Wednesday, March 6, 2013



Today saw the Dow reach a new all time high of 14254, exceeding 2007 levels. At the same time  the FTSE saw 5 year highs. The mainstream media slavishly and mindlessly report this   euphoric situation, linking it to the economic recovery, particularly in the US, and of course the financial genius of Ben Bernanke and the FED.. 

They fail to mention a few troubling little details about the US economy now, compared with then in 2007:

  • GDP Growth: Then +2.5% without QE; Now +1.6% with 1 Trillion QE
  • Americans Unemployed (in Labor Force): Then 6.7 million; Now 13.2 million
  • Labor Force Participation Rate:Then 65.8%; Now 63.6%
  • Americans On Food Stamps: Then 26.9 million; Now 47.69 million
  • Size of Fed's Balance Sheet: Then $0.89 trillion; Now $3.01 trillion
  • US Debt as a Percentage of GDP:Then ~58%; Now over 100.0%
  • US Deficit (LTM): Then $97 billion; Now $975.6 billion
  • Total US Debt Oustanding: Then $9.01 trillion; Now $16.43 trillion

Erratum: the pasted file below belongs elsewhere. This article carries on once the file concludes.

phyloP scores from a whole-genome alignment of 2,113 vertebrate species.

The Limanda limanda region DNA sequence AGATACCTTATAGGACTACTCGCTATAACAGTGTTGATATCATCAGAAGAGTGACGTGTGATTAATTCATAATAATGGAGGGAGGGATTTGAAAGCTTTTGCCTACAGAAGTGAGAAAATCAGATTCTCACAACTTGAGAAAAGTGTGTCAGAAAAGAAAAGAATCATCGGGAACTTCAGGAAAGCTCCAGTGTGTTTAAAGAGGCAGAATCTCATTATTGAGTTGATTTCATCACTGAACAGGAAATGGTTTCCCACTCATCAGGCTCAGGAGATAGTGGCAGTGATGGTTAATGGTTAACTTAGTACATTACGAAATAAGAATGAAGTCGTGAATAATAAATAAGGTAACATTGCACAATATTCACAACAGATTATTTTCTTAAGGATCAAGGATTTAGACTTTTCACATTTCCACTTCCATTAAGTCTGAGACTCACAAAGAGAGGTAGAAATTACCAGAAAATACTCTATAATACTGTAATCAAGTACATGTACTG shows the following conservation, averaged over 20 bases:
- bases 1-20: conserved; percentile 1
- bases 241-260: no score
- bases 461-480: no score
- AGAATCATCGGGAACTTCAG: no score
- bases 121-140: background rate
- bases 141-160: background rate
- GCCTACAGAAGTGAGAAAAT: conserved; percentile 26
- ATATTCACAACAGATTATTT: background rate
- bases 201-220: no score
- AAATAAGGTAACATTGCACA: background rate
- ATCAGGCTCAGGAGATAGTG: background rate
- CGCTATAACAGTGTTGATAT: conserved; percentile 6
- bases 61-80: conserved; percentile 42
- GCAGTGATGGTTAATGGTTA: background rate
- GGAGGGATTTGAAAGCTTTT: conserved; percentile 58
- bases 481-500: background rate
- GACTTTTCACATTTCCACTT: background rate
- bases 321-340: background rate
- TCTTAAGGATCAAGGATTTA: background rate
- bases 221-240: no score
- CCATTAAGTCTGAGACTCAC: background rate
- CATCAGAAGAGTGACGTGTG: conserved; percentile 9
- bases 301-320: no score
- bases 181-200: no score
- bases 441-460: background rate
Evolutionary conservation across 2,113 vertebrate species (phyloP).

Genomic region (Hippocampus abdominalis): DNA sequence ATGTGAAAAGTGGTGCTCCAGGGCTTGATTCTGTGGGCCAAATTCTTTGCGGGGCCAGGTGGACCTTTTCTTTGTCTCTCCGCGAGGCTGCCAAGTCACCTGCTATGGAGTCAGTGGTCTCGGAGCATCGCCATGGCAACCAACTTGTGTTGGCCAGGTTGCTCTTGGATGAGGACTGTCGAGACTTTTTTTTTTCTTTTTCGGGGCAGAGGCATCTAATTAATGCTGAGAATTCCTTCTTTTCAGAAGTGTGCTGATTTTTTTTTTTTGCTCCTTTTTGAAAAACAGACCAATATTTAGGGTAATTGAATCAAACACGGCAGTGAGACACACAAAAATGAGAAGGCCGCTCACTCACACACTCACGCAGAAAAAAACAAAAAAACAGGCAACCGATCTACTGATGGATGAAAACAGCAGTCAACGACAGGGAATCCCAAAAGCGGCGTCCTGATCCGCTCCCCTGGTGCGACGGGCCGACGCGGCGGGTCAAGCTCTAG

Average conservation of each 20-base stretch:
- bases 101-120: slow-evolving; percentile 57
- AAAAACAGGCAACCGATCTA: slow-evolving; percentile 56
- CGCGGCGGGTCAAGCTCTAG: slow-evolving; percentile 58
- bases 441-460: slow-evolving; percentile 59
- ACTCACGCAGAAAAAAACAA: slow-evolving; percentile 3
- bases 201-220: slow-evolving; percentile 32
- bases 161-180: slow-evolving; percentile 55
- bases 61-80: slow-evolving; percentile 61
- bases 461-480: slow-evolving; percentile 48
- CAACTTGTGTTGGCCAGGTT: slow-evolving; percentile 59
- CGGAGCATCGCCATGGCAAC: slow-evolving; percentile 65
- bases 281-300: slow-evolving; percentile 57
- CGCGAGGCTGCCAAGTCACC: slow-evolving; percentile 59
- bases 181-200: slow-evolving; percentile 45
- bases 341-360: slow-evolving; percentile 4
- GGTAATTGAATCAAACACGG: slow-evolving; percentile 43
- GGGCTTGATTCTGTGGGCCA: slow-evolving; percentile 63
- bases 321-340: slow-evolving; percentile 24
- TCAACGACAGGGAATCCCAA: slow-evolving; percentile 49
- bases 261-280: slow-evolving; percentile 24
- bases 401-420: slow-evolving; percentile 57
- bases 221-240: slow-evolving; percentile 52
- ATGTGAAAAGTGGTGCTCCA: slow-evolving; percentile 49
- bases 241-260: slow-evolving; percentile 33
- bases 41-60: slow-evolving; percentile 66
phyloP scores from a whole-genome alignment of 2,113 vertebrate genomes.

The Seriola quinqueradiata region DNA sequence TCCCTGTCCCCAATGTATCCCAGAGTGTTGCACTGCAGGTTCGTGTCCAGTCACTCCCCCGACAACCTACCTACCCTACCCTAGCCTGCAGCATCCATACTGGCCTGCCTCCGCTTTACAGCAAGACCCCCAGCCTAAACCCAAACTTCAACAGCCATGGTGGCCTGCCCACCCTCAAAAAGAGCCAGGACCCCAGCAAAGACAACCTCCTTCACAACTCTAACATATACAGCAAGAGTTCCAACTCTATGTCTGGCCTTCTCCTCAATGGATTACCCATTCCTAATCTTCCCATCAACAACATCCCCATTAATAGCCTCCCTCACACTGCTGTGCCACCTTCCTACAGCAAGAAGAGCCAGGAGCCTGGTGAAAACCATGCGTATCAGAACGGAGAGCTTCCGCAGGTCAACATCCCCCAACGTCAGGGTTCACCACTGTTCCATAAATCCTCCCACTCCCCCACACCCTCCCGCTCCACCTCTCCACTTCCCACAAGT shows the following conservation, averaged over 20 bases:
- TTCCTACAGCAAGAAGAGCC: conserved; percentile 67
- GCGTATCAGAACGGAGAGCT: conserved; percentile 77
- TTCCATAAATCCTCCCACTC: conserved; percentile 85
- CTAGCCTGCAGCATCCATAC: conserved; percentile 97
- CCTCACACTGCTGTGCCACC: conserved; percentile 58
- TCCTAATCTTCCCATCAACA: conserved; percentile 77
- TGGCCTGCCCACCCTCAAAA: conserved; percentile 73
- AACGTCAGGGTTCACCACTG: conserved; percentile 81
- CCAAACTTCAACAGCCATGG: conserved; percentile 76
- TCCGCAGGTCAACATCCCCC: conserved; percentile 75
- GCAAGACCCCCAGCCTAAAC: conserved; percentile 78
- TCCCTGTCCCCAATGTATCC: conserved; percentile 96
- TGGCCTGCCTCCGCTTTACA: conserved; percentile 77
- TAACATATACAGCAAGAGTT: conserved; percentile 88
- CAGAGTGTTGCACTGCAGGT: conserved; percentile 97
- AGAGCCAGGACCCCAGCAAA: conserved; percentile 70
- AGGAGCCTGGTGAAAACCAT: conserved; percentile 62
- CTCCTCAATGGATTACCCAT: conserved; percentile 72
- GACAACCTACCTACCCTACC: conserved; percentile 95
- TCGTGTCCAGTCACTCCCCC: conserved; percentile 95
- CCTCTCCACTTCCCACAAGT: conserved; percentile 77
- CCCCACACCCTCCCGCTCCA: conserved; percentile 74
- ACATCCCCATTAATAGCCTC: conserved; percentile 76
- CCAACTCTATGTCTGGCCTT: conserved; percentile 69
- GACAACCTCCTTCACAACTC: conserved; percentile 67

Adjusted for inflation over the last 5 years the new "high" is still well below the 2007 level in purchasing power terms.

These figures do not take into account the stagnation in the real estate market, where shadow inventory will weigh on the market for years to come, despite the gross misrepresentations in this regard from the NAR (National Assoc of Realtors).

Also ignored is the student loan market, which  now exceeds USD 1 Trillion, and default rates are soaring, as hapless students with worthless degrees are unable to find work. The good news for politicians is up to now students were excluded from the unemployment statistics.
If one considers that USD 1 Trillion of new cash pumped into the economy generated only a 1,6% growth, or USD 250 Billion of GDP increase, then QE seems  an ineffective tool to create a meaningful recovery.

In reality the rise in the Dow has nothing to do with economic fundamentals. It is purely down to the QE and ZIRP driven "Bernanke High". Excess liquidity from QE finds its way into the stock and bond markets, driving prices up and yields down. Zero interest rates drive prudent investors like lemmings into taking unwanted risks to get some/any return on capital.

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